Bell puts Quebec City first for Fibe

The telco played into the rivalry between cities to promote its Fibe internet service in the region.
Quebec avant Toronto

Two weeks prior to the launch of Bell’s Fibe service in Quebec City last Monday, the telco posted a series of perplexing ads on whatever outdoor surface it could find.

The Lg2-created ads were placed by Media Experts to tease Quebecers with the vague message of something arriving in the city before anywhere else. Each had the same blue Quebec City skyline that settled in the background with copy that read, for example, “Quebec City avant Toronto” or “Quebec City avant Montreal.”

It was nothing short of a buzz-tactic, aimed at getting people excited about the city being first to have Bell’s new high-speed fibre optic technology region-wide. The telco has invested $225 million in deploying the network across the city. And while Toronto, Montreal and Quebec City all have access to the Fibe service that includes TV and home phone, only the latter currently has region-wide access to the high-speed internet service.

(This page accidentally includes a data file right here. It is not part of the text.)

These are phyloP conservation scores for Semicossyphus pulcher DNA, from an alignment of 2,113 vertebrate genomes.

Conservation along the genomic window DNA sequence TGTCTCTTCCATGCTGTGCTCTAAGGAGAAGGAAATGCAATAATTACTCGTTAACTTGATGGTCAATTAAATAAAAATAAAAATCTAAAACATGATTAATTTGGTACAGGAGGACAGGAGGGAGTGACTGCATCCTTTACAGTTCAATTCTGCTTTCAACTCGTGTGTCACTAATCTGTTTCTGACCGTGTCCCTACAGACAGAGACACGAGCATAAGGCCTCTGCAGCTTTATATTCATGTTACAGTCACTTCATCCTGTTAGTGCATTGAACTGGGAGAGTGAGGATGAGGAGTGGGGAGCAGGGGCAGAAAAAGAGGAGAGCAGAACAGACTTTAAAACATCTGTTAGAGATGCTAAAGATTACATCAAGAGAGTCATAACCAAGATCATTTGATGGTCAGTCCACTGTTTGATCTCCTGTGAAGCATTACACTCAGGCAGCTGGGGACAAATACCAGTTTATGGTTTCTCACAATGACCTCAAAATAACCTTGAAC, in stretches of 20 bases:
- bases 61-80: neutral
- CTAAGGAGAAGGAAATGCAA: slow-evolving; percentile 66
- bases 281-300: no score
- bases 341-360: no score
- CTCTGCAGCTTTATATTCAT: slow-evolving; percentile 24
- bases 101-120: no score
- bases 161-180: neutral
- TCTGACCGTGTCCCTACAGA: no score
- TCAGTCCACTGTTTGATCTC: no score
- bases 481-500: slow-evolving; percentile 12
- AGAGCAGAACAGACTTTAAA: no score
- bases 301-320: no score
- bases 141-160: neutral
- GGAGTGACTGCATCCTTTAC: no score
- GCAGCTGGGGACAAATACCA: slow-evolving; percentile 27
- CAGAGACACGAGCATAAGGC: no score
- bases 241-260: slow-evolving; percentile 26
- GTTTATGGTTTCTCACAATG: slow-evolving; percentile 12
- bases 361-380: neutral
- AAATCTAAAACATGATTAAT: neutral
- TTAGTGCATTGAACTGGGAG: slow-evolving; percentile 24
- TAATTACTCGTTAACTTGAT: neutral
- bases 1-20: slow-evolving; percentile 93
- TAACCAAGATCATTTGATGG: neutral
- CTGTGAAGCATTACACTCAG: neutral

Bell wanted to play into the rivalry between Canadian cities and the perception of Quebec City as the underdog, Nicolas Poitras, VP marketing solutions, Bell Canada, tells MiC.

When the telco goes to market with a new product, he says, the strategy is to promote with a heavyweight OOH splash in order to “feel that you’ve wrapped your arms around a city and covered it with your message.”

So Bell wrapped its message around 10 x 20 boards, super boards and buses. Yet in comparison to other major Canadian cities, the outdoor coverage didn’t come close.

“Quebec City is a market with significantly less OOH advertising available [and] we had to work to make sure we had enough presence,” he says, adding that Bell put its trucks to good use by wrapping the campaign creative around hundreds of technician vehicles while they were installing the network in the city.

In the second phase of the campaign, all was revealed with billboards, TV spots, print ads and radio spots stating that Bell Fibe had arrived.

A 30-second spot was created to introduce the new service and six 15-second ads ran in parallel during programming to communicate the benefits of Bell Fibe, such as On Demand, direct access to social media sites and Whole Home PVR. And this was carried through to print and radio, says Poitras.